May 30, 2014

Colleges Market Diversity to Appeal to Growing Market

A group of Avid and PALS R. C. Clark High School students from Plano tour the main campus of UT. Photo by Victoria Acevedo.

A group of Avid and PALS R. C. Clark High School students from Plano tour the main campus of UT. Photo by Victoria Acevedo.

By Alyssa Sanchez
For Reporting Texas

It happened several years ago, but the story of how the University of Wisconsin photoshopped an African-American student’s face into promotional material still resonates. The story goes like this: Student Diallo Shabazz was surprised to learn that he made the cover of the University of Wisconsin’s 2000 admissions booklet. The cover depicted a crowd at a football game. Shabazz had never attended a game, but his face had been added.

Because it was apparent that the photo had been modified to disguise an embarrassing lack of diversity at the school, which had an 82 percent white enrollment in 2000, the image – and story — went viral. It now serves as an example of how colleges sometimes inflate their racial and ethnic diversity. How colleges promote their diversity has become a topic of jokes. But it is also a topic for research.

A 2013 study, “We’ve Got Minorities, Yes We Do,” showed that in their attempts to attract new students, colleges often portray their ideal of diversity rather than the school’s reality. The study, which appeared in the December 2013 issue of the Journal of Marketing for Higher Education, also said colleges portray themselves in a diverse light to reach minorities and help in recruitment.

One of the study’s authors, Timothy Pippert, who teaches sociology at Augsburg College in Minneapolis, said the elite schools have an edge in recruiting minority students. “Colleges are pretty aware that the most elite schools have the ability to be more diverse,” he said in a telephone interview. “A lot of schools want to emulate that.”

Pippert and a team of researchers studied more than 10,000 images included in brochures from 164 accredited four-year colleges. The researchers found several motives behind colleges’ marketing of diversity. One is economic: Researchers say they discovered that colleges regard recruiting minorities as a way to increase enrollment.

According to the National Center for Education Statistics, in 2012, four-year colleges enrolled 7.2 million white, 2.4 million Hispanic and 1.7  million African American students. But the numbers of minorities attending college are growing. The U.S. Census Bureau reports that between 2006 and 2012 the percentage of Hispanics enrolled in college rose to 17 percent from 11; African Americans rose by 1 percentage point, to 15 percent. Meanwhile, whites’ college enrollment declined in the same period, to 58 percent from 67 percent.

The National Center for Education Statistics reports that there are 45 public and 72 private four-year institutions in Texas. Texas A&M in College Station and the University of Texas at Austin rank as the Texas colleges with the largest enrollments.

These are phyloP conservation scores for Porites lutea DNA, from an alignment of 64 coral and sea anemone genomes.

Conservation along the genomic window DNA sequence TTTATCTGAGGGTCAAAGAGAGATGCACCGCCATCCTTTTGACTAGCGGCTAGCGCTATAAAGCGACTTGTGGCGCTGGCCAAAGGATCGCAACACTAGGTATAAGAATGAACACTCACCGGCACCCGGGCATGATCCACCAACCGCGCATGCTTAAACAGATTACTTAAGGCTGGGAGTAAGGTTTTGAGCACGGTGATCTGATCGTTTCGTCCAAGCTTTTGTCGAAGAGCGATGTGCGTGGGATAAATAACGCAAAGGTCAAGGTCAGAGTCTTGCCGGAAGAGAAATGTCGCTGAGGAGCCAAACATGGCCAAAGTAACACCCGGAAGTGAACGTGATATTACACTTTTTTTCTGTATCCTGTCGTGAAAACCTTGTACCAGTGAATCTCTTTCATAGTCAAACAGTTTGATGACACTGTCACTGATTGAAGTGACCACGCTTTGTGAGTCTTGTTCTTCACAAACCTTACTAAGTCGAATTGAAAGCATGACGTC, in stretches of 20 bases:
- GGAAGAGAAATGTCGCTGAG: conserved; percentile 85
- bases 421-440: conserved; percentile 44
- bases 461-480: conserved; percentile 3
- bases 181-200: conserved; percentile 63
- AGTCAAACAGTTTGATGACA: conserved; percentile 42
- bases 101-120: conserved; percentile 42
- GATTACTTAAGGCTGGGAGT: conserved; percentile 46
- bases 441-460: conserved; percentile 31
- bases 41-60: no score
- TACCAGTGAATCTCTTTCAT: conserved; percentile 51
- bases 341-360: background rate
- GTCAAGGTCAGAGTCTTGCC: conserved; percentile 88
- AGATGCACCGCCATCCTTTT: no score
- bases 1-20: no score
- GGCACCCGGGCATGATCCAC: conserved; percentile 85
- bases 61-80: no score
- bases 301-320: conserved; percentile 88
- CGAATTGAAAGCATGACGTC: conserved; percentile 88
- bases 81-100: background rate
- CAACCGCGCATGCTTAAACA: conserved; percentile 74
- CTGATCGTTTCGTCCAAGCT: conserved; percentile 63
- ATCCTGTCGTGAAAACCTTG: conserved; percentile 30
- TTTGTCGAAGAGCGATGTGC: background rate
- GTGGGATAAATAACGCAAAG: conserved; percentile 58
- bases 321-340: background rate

The online brochure for the University of Texas has 60 photographs featuring 28 students. Of those people, 15, or 53 percent, are black or Hispanic looking. (A reporter established the numbers by contrasting the total number of people clearly visible in the brochure photos, with the number of black or Hispanic-looking students.) The UT website reports an enrollment that is 18 percent Hispanic and 4 percent African American in fall 2013.

Leslie Blair, the communications director for the Division of Diversity and Community Engagement at the University of Texas, said UT wants “to show an inclusive campus that is welcoming to all.”

“The University of Texas is constantly becoming more diverse,” Blair said.

Texas A&M in College Station also depicts a diverse student body. The largest online viewbook shows 30 photos featuring 48 people. Of those students, 12 percent are Hispanic-looking and 20 percent are African American. A&M’s enrollment profile, from its website, shows a student body that is 20 percent Hispanic and 3.2 percent African American.

According to Augsburg College sociologist Pippert, there hasn’t been much research inside the United States on how diversity marketing can affect students.

Some Texas schools’ promotional material appears to accurately reflect their enrollment. For instance, Texas Christian University in Fort Worth features mostly white students in its promotional materials. Twenty photos of 42 students are included in its viewbook. Only 4 percent were Hispanic-looking, and 7 percent were African American. That would be roughly consistent with numbers reported by the Texas Higher Education Coordinating Board: TCU’s student body is 73.5 percent white, 5.1 percent African American, and 10.2 percent are Hispanic.